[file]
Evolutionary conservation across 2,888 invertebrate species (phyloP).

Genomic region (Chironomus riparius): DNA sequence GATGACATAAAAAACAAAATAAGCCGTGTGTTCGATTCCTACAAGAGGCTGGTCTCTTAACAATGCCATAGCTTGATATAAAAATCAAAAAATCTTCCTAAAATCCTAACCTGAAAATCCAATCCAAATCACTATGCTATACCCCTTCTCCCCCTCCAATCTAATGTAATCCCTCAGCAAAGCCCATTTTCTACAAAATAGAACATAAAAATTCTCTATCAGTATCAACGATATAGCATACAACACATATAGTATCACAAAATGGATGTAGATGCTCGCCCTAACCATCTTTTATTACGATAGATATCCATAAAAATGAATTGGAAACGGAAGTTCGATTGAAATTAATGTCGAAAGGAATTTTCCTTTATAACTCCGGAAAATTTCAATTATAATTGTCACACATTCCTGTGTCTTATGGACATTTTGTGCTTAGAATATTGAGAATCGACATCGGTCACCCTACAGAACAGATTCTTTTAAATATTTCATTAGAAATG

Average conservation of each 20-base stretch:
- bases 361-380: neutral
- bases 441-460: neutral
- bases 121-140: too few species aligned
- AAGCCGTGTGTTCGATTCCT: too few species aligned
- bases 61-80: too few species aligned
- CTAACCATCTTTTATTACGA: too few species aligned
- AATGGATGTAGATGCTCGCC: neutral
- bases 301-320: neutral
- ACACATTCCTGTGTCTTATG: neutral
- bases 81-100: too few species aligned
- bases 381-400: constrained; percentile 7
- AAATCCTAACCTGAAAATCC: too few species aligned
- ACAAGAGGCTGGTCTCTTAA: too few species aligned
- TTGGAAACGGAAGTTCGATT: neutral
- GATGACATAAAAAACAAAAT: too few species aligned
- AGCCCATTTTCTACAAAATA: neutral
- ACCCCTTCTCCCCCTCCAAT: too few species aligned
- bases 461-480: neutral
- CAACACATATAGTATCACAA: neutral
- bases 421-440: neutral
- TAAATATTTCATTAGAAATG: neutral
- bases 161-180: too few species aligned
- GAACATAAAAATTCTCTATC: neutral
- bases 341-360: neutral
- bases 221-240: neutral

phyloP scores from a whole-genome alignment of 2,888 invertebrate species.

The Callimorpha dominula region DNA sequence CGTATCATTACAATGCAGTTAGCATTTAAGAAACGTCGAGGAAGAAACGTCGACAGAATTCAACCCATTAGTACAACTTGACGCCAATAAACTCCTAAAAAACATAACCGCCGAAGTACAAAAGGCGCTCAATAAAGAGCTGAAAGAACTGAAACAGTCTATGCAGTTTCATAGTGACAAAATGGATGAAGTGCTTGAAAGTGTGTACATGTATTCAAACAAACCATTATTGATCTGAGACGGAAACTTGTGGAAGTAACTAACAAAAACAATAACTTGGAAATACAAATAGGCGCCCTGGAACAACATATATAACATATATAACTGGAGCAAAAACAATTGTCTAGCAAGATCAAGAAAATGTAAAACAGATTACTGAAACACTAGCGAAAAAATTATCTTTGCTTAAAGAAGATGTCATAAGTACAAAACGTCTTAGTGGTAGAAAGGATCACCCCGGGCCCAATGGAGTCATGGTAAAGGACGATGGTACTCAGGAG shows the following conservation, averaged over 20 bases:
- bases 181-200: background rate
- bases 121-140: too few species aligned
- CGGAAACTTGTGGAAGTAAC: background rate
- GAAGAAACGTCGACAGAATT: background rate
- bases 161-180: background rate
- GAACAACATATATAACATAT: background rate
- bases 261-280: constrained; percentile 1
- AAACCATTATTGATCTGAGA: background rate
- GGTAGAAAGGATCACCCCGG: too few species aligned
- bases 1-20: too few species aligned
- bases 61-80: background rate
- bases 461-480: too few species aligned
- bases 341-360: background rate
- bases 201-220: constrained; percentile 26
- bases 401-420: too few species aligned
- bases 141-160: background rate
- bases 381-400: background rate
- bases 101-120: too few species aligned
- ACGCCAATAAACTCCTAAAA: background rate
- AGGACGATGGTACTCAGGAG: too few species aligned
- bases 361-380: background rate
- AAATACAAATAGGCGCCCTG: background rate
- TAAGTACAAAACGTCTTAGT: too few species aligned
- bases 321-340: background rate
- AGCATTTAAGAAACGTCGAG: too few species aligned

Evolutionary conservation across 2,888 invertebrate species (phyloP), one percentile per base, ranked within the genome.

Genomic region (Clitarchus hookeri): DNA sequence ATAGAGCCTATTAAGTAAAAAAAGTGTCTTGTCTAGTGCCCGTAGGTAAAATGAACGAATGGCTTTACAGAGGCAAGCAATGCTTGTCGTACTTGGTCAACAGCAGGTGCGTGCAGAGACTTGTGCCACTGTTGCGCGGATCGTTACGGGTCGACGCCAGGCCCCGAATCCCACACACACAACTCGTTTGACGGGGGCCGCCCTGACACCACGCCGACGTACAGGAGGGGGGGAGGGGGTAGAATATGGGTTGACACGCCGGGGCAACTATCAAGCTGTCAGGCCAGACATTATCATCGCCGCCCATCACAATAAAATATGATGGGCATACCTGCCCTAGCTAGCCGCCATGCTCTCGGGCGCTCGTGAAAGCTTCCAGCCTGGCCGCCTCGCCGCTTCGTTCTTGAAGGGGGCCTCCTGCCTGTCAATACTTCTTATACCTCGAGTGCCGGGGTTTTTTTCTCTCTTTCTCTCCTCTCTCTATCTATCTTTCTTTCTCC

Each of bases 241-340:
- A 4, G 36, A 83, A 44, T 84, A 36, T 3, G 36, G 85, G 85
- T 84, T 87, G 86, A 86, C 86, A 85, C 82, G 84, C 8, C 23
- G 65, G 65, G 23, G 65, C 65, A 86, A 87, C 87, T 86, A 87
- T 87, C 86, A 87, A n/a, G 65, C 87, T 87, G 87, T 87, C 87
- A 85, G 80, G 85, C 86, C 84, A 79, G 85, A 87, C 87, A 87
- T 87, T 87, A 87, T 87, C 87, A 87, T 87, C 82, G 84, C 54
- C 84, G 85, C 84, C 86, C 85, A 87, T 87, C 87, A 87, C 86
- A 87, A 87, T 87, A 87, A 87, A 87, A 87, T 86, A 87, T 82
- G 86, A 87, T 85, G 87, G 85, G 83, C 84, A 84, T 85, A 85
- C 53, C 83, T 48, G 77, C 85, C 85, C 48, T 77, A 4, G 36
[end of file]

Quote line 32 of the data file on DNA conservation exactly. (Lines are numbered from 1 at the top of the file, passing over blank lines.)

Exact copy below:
- bases 121-140: too few species aligned